PhD (History of Consciousness/History of Art and Visual Culture), University of California, Santa Cruz, 2010; MFA (Interdisciplinary Studio/Performance Art), School of the Museum of Fine Arts, Boston, 2004; MA (Contemporary Art History and Theory), Tufts University, 2004.

Natalie specializes in feminist and performance art history, art as social practice, and artistic research methodologies (research-creation). She has lectured and written extensively on research-creation as a critical intervention in the contemporary North American academy and has worked to strengthen research-creation cultures at the University of Alberta as director of the Research-Creation and Social Justice CoLABoratory, a unit that brings together faculty from Arts, Education, Native Studies, and Physical Education and Recreation, funded by the Kule Institute for Advanced Study (KIAS). She recently completed a book, How to Make Art at the End of the World: A Manifesto for Research-Creation (forthcoming with Duke University Press) and her new project, Sensing the Anthropocene: Attunement in an Age of Urgency, asks how various performance-based modalities, such as deep listening, soundwalking, or durational performance, might attune us differently within what is contestedly called the Anthropocene today.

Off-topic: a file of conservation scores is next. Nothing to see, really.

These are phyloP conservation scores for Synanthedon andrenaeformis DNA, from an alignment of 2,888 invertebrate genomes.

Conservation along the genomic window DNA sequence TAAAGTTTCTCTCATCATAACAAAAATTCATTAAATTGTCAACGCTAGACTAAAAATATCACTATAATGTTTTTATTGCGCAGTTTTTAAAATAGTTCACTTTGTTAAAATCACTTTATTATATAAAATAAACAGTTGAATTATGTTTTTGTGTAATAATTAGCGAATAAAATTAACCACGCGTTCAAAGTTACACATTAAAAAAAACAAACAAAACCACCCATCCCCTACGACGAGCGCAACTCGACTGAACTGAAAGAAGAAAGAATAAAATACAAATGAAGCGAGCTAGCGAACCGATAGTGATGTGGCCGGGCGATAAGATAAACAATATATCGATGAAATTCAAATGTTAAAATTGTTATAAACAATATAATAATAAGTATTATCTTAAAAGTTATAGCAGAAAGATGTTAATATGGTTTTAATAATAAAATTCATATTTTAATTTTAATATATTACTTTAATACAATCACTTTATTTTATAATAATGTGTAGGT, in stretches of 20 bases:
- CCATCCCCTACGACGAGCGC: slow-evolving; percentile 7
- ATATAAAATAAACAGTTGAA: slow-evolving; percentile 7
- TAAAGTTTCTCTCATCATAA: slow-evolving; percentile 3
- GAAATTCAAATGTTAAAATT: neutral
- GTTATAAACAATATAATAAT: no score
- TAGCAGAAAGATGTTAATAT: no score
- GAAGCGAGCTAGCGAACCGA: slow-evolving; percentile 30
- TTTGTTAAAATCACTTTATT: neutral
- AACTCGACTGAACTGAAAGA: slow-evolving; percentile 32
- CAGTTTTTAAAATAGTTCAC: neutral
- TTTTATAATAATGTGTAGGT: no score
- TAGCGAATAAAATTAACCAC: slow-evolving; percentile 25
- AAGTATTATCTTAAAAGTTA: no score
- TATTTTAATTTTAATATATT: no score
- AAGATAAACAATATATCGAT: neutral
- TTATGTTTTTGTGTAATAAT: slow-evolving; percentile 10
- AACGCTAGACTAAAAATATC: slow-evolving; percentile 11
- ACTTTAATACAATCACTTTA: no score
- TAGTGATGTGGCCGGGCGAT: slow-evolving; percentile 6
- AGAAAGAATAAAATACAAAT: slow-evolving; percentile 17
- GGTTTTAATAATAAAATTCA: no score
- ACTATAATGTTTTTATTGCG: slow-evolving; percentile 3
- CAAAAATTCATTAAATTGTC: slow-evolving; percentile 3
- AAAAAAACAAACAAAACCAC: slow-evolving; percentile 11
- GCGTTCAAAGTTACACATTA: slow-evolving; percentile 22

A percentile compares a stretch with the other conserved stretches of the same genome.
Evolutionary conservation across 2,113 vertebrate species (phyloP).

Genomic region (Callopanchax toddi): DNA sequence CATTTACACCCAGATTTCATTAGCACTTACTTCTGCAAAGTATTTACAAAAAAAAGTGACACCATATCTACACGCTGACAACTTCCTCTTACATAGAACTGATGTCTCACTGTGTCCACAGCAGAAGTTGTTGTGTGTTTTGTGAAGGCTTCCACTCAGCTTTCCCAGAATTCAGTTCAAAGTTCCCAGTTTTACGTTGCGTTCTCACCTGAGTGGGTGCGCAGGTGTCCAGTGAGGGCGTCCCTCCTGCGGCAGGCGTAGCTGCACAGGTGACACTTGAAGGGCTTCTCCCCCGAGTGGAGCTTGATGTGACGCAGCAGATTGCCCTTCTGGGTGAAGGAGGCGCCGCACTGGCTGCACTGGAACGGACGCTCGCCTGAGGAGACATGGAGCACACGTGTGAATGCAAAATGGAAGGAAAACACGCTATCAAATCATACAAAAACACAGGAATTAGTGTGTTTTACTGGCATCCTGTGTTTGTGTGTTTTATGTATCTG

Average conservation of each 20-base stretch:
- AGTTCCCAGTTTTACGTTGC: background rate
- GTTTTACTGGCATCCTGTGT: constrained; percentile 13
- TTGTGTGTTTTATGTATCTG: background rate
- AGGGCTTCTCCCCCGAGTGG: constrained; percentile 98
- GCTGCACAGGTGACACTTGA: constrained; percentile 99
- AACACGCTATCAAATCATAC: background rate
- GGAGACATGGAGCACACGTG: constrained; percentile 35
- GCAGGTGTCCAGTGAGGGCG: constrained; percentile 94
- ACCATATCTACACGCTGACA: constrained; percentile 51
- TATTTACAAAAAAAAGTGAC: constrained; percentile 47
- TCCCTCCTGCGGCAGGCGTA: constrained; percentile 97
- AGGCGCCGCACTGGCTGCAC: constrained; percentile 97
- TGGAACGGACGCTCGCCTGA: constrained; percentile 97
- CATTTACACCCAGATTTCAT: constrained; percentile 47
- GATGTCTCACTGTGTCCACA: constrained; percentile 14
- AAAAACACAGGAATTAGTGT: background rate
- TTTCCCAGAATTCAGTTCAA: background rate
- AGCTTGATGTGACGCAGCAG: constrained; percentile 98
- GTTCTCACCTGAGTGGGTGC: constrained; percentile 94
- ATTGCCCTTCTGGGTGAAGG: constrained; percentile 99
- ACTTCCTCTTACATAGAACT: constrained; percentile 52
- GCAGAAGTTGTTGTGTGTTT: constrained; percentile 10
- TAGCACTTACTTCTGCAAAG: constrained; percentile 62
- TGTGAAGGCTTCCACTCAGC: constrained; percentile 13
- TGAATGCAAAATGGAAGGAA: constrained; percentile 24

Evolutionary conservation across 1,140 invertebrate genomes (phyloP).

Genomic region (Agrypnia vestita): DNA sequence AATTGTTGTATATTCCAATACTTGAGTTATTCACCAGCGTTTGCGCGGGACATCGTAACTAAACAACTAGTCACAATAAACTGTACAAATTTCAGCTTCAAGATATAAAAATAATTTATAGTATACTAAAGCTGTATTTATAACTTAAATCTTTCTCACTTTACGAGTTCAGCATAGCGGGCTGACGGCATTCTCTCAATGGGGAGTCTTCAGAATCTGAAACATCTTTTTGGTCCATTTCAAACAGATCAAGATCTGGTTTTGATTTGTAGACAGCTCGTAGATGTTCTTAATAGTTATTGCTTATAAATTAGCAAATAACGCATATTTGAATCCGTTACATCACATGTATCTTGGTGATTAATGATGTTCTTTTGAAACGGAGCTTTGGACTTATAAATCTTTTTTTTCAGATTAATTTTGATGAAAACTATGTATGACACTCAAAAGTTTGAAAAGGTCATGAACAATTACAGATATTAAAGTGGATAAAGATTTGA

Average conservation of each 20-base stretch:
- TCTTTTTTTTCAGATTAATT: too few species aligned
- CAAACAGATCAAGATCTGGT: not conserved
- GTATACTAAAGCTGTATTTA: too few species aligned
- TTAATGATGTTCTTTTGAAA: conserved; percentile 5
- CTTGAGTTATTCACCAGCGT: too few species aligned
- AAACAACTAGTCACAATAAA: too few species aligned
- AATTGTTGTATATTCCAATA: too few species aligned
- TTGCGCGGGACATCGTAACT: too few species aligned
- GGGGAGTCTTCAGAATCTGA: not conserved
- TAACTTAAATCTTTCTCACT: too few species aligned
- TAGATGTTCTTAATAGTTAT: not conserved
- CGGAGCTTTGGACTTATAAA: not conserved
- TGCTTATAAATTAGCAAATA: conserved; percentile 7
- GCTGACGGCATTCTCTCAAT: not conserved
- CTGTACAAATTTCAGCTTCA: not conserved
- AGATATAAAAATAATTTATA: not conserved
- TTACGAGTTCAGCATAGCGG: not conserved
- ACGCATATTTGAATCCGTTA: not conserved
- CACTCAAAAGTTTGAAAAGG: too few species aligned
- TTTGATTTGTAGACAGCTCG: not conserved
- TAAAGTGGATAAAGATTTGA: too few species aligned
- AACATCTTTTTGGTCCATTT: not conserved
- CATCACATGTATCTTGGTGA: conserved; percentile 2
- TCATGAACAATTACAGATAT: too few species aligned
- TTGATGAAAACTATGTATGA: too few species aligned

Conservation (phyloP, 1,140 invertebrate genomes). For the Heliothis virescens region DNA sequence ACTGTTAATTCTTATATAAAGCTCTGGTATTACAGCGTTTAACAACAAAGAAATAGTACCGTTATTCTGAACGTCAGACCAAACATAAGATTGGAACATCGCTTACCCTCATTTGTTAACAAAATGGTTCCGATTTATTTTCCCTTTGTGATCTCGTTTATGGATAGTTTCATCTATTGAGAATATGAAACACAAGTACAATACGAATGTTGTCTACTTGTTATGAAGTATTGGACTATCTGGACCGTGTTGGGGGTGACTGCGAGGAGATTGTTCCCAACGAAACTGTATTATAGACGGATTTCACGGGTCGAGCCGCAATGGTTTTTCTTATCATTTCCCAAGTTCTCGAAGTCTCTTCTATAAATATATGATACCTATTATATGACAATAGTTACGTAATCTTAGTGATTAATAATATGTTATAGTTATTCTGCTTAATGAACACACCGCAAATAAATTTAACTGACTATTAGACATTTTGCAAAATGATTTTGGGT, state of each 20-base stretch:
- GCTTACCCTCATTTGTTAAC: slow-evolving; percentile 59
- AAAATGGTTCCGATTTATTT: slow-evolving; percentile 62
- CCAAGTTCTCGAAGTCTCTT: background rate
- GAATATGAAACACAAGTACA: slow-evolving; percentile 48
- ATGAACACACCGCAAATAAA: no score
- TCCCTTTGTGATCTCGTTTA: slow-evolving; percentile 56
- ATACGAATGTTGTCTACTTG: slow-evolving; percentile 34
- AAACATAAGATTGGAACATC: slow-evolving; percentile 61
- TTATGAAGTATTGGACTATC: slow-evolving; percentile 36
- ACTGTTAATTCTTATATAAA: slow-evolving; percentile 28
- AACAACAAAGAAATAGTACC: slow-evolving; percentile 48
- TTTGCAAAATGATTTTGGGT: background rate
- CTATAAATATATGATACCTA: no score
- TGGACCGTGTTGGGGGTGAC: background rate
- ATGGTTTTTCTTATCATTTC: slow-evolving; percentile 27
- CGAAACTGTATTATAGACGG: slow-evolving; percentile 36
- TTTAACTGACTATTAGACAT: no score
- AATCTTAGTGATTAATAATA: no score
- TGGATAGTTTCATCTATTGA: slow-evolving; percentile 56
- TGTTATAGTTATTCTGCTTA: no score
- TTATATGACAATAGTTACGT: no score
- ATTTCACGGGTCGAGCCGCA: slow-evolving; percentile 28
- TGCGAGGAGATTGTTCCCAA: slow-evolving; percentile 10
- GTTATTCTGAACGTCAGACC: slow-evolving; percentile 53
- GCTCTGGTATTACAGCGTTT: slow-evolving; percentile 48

For more information on recent and current projects see:


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